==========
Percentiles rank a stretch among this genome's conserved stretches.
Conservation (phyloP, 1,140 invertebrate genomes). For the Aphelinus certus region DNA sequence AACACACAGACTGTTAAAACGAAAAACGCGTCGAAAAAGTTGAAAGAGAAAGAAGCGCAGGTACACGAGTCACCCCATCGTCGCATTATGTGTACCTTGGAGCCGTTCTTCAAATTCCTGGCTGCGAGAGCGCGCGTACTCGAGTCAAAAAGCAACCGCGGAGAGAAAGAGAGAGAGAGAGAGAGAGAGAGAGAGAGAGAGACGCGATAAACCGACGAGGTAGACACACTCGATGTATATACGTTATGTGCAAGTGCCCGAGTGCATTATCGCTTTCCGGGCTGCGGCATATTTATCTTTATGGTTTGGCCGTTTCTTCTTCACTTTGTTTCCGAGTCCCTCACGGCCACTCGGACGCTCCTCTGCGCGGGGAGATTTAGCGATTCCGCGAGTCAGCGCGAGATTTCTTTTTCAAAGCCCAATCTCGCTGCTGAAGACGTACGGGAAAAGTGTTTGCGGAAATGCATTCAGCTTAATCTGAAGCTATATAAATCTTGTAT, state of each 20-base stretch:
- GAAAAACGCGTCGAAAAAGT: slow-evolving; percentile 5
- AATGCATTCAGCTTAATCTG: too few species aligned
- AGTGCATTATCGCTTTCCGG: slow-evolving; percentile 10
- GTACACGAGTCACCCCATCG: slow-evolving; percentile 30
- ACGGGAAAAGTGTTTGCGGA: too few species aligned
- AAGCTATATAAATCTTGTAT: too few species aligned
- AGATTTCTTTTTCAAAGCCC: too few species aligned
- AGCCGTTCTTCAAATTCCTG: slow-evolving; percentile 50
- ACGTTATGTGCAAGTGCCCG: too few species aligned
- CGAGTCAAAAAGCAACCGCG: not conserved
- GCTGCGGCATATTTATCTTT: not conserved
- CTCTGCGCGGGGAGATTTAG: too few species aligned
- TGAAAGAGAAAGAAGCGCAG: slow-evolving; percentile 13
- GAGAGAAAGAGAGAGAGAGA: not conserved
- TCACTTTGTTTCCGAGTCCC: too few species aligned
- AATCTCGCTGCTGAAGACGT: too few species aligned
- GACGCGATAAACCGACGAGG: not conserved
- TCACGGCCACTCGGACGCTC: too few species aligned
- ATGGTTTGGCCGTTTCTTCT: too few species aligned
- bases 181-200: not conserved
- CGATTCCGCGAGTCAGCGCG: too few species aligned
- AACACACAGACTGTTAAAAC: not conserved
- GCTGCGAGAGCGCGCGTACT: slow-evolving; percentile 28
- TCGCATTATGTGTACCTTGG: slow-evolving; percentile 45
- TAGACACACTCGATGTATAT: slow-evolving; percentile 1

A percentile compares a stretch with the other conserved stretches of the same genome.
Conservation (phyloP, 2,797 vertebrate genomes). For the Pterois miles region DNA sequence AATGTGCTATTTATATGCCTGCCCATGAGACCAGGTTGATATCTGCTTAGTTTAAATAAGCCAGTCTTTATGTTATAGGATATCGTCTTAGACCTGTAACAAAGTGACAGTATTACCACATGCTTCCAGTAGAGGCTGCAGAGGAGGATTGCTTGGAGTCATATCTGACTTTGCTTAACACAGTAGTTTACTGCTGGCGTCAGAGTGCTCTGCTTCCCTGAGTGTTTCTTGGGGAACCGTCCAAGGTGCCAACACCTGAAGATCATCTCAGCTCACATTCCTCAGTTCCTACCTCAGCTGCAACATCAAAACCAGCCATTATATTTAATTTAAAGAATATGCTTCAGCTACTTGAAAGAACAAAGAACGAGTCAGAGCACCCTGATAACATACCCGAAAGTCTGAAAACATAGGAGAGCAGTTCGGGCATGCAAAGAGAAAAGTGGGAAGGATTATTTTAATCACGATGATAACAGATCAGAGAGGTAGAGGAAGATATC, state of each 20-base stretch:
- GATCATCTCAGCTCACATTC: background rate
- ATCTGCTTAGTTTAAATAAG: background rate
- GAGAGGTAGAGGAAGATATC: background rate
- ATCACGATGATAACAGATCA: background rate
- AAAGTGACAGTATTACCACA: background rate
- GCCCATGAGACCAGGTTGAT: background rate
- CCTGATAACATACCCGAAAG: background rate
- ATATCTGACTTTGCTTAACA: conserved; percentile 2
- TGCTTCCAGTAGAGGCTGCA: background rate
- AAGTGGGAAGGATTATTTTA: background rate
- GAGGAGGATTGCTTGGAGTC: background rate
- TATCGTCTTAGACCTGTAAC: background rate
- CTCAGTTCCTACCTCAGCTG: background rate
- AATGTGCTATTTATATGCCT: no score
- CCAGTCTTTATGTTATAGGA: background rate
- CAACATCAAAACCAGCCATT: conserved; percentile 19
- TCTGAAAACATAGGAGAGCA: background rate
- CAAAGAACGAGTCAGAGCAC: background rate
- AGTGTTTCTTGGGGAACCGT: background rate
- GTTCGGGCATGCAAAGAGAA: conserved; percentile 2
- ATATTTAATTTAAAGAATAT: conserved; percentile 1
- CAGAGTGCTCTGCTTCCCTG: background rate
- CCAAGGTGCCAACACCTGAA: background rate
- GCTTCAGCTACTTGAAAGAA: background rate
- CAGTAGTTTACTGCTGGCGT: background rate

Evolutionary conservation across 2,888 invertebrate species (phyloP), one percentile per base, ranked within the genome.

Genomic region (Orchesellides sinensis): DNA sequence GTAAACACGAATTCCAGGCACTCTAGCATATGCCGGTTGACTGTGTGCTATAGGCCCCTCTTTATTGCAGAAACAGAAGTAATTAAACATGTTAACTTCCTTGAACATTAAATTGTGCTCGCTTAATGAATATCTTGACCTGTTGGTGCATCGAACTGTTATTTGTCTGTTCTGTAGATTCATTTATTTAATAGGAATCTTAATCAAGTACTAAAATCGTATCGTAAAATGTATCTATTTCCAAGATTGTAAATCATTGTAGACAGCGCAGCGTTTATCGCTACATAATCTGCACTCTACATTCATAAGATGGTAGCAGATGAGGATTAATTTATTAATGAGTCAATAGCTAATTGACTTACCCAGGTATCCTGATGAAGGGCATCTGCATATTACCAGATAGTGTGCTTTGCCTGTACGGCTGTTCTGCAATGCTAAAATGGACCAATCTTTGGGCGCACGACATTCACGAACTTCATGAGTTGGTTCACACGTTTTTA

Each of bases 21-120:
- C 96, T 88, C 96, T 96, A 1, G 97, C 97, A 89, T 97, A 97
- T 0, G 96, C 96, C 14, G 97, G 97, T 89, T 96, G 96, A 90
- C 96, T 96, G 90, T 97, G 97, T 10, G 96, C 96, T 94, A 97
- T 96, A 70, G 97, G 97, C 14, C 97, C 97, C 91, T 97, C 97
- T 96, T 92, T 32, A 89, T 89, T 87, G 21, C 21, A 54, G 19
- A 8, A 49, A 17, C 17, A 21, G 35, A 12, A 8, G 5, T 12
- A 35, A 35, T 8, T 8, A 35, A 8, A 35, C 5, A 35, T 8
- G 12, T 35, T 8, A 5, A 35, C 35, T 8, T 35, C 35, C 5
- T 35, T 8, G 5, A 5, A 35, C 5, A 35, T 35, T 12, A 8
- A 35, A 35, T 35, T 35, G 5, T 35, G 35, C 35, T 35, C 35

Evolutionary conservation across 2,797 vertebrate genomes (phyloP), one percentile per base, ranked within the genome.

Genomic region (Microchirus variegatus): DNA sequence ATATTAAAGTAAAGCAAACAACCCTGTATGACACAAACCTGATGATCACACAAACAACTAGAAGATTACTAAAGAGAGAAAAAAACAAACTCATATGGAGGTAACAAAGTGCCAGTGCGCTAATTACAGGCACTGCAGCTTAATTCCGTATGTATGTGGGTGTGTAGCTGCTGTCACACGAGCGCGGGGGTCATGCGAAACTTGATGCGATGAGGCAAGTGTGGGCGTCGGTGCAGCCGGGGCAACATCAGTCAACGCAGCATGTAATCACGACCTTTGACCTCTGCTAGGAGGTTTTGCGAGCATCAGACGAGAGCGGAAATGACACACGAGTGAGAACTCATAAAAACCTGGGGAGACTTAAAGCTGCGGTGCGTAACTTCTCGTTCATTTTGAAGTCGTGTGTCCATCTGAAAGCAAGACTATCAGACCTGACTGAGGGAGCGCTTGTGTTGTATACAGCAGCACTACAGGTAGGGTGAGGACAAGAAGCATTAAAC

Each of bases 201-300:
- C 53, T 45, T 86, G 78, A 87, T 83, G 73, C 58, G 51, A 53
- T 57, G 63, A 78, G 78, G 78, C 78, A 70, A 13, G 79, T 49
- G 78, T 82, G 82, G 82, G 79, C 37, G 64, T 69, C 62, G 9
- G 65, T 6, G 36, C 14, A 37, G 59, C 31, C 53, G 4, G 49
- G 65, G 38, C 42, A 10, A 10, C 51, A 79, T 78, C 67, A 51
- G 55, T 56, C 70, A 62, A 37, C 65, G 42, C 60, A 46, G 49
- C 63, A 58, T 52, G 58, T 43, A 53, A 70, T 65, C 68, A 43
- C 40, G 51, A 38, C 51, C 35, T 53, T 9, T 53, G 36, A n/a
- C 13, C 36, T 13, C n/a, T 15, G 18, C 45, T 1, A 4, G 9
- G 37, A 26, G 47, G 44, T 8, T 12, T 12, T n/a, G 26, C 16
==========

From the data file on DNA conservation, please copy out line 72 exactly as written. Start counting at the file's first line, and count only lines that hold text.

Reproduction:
- T 57, G 63, A 78, G 78, G 78, C 78, A 70, A 13, G 79, T 49